Fighting Financial Crime Using AI
Fighting financial fraud often feels like an uphill battle, and the battle is only becoming harder
According to a PwC analysis, nearly half of the organizations polled – 47 percent – had encountered fraud in the previous two years. This comes at a hefty price: $42 billion in total. And it appears that financial fraud has only gotten worse in the last year and a half. According to the 2021 Payments Fraud and Control Survey conducted by the Association for Financial Professionals (AFP), 65 percent of financial professionals who have seen an increase in payments fraud activity link it to the pandemic.
Machine learning and AI in the fight against fraud
Ingredients for success
- Data agnosticism: Organizations must be data agnostic because no one can predict what will happen next year.
- Automation: As much as possible should be automated. Most older systems are manually programmed by professionals, but information extraction should be automated.
- Relationships to be understood: Different types of fraud may require you to look at the last six months of a customer's history. Transaction-based systems may look at your current transaction and a few recent transactions, but different types of fraud may require you to look at the last six months of a customer's history. This includes relationships, such as looking at who they've done business with and being able to not only track but also model it.
- Rules that run in parallel with machine learning models: You'll need the capacity to execute rules in parallel with machine learning models, as well as an overall alerting strategy framework that takes everything into account.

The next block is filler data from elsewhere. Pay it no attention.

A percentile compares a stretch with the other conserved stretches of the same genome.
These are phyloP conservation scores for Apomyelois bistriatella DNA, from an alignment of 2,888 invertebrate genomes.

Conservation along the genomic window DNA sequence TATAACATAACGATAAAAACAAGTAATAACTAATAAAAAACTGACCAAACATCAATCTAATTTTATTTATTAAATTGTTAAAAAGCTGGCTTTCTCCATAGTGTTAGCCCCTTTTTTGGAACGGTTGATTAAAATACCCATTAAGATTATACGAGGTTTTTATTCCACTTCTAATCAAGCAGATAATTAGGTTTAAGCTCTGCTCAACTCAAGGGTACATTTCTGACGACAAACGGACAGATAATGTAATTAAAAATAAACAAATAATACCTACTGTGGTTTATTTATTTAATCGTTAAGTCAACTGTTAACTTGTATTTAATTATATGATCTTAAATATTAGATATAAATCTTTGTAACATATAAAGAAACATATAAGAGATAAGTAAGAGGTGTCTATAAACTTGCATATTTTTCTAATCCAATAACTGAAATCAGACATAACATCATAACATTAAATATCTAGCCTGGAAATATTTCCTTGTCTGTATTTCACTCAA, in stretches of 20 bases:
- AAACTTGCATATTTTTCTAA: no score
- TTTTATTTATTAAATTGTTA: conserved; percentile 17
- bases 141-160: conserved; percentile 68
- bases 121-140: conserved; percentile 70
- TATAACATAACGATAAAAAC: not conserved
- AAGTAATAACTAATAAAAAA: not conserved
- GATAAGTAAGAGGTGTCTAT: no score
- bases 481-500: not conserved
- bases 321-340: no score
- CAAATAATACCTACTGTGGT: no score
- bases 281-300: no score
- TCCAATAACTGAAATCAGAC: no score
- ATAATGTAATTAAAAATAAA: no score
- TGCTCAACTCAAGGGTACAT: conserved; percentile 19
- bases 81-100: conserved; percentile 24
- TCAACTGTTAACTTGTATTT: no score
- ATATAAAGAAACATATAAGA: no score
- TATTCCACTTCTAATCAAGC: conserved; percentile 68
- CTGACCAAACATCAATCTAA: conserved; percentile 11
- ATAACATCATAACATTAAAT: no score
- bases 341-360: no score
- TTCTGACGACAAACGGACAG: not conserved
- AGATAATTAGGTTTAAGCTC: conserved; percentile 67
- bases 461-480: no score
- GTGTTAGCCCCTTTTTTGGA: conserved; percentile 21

- Algorithms that adapt to historical fraud patterns without becoming overly reliant on them: This allows you to immediately detect new fraud.
To construct a comprehensive monitoring system, a mix of supervised, semi-supervised, and unsupervised learning models is required.
Establishing a solid foundation
Prior to adopting an ML/AI-based fraud detection solution, it's critical to establish organizational goals. This includes objectives for how responsive you want to be and how quickly you can adapt. You want to set a goal for yourself. For example, if it takes you a year to adjust to a new fraud strategy, establish a goal of completing it in a month and work toward it.
Accomplishing these objectives necessitates the use of technology, but it also necessitates a review of your current processes to ensure that they are not impeding your development.
You'll be playing catch-up for the rest of your life if you don't take these actions.
Fraud costs businesses tens of billions of dollars every year. Organizations must have the proper technical elements in place to reap the benefits of fraud-detecting AI, but AI can play a significant role in preventing fraud.Make sure you lay a solid technological basis to eventually move ahead of the scammers. This includes a mix of supervised, semi-supervised, and unsupervised learning models, as well as a list of measurable goals to guarantee your AI is performing properly.